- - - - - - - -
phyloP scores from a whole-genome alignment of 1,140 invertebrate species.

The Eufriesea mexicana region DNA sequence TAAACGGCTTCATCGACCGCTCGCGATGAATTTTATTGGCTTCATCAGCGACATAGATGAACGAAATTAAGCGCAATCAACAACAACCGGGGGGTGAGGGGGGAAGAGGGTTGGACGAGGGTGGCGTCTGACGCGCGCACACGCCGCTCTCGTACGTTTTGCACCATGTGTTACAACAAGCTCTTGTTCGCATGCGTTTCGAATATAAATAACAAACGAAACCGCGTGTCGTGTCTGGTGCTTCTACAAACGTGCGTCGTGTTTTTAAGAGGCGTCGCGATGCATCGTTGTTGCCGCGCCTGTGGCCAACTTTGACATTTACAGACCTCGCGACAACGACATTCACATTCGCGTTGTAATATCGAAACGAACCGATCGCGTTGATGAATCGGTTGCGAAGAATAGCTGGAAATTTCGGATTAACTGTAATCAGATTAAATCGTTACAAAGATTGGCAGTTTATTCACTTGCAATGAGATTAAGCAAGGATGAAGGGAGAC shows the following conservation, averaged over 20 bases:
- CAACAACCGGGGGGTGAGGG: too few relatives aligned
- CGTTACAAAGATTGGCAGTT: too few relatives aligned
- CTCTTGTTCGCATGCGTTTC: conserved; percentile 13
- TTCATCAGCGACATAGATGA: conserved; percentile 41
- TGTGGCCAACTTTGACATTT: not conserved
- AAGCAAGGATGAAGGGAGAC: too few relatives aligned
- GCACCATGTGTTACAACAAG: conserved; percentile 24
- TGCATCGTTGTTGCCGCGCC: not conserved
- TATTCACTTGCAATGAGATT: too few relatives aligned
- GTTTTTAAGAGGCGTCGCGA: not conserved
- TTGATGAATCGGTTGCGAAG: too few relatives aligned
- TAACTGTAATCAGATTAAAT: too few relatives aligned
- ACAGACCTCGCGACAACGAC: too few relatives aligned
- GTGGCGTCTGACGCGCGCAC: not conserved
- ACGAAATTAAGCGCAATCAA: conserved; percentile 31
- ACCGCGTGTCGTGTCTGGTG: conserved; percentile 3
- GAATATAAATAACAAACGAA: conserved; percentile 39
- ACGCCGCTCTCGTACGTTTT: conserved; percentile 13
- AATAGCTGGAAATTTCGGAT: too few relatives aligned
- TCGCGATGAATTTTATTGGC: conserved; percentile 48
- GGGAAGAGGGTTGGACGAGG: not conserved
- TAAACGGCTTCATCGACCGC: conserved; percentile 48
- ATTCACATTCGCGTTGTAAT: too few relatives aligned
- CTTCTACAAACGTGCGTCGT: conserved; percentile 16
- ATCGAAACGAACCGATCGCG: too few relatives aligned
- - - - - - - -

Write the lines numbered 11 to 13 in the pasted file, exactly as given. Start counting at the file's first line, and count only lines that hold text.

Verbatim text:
- TATTCACTTGCAATGAGATT: too few relatives aligned
- GTTTTTAAGAGGCGTCGCGA: not conserved
- TTGATGAATCGGTTGCGAAG: too few relatives aligned